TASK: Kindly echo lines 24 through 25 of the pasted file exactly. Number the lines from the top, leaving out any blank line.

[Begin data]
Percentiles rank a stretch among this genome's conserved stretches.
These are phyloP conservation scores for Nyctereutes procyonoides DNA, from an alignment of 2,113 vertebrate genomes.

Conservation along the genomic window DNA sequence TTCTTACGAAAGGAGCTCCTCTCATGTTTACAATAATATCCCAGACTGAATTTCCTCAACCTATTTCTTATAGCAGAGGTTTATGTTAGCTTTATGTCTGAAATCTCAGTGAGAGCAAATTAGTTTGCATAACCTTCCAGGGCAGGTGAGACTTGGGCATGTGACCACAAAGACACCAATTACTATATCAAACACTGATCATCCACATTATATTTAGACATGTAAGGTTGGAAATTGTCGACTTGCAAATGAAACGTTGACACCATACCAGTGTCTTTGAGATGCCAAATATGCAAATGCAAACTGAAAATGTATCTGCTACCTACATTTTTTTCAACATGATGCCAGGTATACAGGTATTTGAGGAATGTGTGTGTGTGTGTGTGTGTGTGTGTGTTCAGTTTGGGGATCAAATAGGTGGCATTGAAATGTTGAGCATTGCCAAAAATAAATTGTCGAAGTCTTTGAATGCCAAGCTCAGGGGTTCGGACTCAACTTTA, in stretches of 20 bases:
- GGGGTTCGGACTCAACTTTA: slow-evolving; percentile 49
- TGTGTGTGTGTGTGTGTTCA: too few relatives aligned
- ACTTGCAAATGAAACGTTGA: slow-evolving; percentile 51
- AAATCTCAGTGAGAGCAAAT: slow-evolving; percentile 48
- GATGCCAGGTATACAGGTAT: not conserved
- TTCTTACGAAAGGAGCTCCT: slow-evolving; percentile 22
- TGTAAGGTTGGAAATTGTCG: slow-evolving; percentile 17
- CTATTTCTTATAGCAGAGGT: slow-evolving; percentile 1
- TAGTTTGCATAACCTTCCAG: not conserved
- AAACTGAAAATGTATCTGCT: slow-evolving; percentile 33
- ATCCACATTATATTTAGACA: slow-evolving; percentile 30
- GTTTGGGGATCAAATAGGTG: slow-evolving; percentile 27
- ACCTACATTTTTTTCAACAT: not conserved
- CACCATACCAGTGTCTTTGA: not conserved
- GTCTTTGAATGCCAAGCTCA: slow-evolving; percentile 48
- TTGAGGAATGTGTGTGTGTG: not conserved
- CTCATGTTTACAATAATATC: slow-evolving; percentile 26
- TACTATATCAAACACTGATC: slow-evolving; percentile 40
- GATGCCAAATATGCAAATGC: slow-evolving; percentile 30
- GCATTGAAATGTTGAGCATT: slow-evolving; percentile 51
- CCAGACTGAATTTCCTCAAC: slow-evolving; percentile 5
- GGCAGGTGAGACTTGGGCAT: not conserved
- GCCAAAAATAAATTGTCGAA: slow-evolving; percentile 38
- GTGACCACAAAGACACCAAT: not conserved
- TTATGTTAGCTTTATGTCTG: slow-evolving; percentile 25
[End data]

- CCAGACTGAATTTCCTCAAC: slow-evolving; percentile 5
- GGCAGGTGAGACTTGGGCAT: not conserved